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The king of the seas, in the Sea between the seas

The king of the seas, in the sea between the seas, seems like a wordplay but in reality, these commonly used denominations, help us better understand the importance that Favignana has had in the history of the great pelagic. I had not imagined the emotion that could be felt in retracing the roads and the land that had welcomed Rais, Tonnaroti, nets, islands and muciare, if I had not had the honor of participating for the first time in a summit that really left a big mark.

An emotion to make your heart and your soul vibrate

Thanks to the vision of so much majesty, my eyes reached an emotion that made my heart and soul vibrate.   I listened to the (virtual) testimony of the last of the “Rais” of the most suffered tonnara, Gioacchino Cataldo. He narrated the experience of the so-called golden age with that natural emotional involvement that you were able to trap and identify with his sufferings, due as known to the mocking fate of Favignana,  overcome and crushed, in eighties, from competition from large fishing boats.

I would like to transmit, in this epistle, the great occasion that involved me for the Fishtuna summit.

It was dedicated to my great passion the study and research in the world of fishing and therefore of Tuna.

This chance gave me the opportunity to acquire the involvement and satisfaction of the many enthusiasts in discovering a craftsman who today faithfully replicates an ancient craft, that of the master salter and even more, to live that tasting narrated directly by me, without mediation.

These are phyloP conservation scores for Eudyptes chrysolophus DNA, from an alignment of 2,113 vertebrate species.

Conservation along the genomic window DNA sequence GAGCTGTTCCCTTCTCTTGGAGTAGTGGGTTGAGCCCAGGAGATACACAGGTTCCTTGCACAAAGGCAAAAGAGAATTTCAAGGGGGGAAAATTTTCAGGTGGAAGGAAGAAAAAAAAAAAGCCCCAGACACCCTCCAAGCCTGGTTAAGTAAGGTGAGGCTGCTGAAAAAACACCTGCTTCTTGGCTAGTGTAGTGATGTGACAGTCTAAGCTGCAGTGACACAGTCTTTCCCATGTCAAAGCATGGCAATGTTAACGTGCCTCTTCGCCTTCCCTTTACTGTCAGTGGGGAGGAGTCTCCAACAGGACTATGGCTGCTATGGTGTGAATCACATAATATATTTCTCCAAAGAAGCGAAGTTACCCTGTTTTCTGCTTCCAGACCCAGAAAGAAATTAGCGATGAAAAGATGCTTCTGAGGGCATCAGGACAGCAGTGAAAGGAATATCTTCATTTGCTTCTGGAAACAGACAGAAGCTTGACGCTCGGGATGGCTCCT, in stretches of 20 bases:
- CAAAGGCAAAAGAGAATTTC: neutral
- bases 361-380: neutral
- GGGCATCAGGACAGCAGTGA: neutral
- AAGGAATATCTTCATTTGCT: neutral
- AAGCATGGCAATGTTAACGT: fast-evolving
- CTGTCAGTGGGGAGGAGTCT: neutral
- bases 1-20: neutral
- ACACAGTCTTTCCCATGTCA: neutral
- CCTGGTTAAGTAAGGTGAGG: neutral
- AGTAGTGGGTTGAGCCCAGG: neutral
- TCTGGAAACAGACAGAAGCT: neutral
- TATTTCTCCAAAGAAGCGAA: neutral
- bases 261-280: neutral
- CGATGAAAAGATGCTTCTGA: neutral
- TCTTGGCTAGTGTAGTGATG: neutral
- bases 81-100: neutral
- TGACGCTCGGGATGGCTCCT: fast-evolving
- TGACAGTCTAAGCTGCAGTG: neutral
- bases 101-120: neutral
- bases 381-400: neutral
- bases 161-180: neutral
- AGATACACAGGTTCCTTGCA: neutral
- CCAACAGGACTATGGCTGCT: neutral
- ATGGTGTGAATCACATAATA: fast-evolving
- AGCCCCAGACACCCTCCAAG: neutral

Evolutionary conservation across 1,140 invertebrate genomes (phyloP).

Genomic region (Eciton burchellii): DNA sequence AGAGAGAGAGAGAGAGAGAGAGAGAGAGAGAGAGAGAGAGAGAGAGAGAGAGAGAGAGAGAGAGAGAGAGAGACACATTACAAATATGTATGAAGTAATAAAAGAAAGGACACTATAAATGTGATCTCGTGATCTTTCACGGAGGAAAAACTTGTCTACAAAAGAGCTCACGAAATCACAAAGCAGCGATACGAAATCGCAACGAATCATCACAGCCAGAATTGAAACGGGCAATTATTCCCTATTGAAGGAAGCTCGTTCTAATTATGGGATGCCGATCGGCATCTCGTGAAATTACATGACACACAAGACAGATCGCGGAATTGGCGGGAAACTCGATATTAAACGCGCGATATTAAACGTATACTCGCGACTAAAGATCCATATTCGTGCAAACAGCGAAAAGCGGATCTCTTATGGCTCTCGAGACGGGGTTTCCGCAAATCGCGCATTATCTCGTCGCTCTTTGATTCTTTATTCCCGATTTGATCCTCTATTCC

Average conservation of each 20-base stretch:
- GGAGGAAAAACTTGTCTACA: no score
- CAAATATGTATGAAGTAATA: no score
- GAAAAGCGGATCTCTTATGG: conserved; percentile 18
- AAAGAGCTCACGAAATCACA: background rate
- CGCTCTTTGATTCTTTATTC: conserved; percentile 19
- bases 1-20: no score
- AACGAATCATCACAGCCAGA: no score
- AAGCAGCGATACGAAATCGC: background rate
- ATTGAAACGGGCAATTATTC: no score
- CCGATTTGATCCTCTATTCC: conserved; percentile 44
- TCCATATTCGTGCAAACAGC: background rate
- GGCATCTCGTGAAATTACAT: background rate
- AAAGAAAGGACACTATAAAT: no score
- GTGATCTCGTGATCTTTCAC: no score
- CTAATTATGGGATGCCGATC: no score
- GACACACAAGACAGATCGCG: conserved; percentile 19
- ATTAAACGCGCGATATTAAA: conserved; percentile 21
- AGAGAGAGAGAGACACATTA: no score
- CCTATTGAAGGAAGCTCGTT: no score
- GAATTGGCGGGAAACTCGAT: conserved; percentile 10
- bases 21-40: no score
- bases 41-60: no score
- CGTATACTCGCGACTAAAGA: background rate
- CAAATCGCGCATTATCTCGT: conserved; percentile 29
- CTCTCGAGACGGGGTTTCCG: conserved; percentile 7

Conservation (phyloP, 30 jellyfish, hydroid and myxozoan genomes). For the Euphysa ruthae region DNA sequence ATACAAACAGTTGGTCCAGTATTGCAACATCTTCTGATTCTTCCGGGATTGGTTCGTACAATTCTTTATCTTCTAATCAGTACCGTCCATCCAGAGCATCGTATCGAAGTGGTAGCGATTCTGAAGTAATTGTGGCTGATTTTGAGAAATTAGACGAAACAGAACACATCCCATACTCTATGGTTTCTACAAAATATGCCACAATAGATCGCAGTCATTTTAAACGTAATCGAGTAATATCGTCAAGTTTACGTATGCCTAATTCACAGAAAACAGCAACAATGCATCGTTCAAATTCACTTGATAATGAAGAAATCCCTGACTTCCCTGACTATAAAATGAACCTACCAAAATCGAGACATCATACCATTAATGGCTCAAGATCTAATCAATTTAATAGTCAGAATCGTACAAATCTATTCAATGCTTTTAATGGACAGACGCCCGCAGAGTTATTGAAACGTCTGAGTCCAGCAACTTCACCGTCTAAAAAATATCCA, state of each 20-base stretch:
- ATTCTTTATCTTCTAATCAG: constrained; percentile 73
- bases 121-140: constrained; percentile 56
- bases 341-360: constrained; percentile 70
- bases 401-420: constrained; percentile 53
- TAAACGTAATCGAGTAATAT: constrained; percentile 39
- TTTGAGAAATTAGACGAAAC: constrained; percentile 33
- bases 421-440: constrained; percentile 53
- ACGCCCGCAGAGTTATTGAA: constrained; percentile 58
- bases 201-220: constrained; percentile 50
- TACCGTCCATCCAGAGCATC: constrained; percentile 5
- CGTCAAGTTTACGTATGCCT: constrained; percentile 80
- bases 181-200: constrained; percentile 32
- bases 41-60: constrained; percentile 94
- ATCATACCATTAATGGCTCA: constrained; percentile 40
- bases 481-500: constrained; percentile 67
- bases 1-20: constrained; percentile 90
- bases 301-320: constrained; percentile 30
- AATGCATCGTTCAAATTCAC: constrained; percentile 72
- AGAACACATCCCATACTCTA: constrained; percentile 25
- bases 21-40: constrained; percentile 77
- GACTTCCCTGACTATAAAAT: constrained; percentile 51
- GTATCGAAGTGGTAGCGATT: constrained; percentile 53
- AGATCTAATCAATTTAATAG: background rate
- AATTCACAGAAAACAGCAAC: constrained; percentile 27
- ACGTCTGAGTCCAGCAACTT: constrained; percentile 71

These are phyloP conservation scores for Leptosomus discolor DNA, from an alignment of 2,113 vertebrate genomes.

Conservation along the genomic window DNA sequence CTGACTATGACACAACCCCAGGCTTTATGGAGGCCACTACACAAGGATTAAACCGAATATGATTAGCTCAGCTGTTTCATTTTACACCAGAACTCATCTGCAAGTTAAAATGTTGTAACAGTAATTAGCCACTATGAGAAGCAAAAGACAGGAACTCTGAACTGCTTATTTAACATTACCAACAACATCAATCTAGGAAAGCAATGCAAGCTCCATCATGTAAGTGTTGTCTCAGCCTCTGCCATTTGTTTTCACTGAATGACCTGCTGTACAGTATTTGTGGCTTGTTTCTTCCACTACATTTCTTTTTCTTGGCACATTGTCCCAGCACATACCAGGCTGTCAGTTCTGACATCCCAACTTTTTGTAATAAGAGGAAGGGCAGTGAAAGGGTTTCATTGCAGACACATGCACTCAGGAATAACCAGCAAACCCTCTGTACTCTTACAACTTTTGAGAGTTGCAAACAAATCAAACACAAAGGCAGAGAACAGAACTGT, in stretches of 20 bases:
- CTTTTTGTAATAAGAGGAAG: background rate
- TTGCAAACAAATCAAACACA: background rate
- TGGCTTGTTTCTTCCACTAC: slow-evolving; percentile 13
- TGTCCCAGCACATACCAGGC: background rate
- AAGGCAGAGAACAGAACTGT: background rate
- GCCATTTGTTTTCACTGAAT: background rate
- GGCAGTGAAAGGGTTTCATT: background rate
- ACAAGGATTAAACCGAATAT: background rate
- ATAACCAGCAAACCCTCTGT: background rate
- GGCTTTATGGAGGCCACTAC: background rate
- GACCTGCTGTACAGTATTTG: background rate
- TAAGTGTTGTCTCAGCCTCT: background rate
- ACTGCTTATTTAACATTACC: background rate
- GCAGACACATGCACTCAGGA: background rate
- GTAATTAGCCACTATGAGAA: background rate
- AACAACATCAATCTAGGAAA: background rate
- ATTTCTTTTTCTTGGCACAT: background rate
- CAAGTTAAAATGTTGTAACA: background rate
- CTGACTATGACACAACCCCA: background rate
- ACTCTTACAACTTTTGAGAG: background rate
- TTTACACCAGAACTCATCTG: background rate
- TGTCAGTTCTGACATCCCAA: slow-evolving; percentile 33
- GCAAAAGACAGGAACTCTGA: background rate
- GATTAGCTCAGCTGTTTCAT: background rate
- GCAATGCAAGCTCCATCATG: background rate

It was on that occasion that I lived, albeit for a short time, that part of the territory, that establishment distorted by its real function but in any case restored in order to strengthen the sensitivity of the common man respecting the history that is hidden there.

What I firmly believe is that beyond the important issues related to quotas, regulations on the matter, the phenomenon of by-catch (see article), the less impactful and more traditional fishing methods are not only those most consistent with sustainability but also the closest to ‘ethics and the sacredness of those who lived a time of this work; far from materialistic and commercial interests, let’s say a healthy strategy to keep centuries of tradition from dying.

Therefore, whatever the implications, it is clear that useful and transparent comparisons must be maintained or reopened, with a view to a common goal, to safeguard.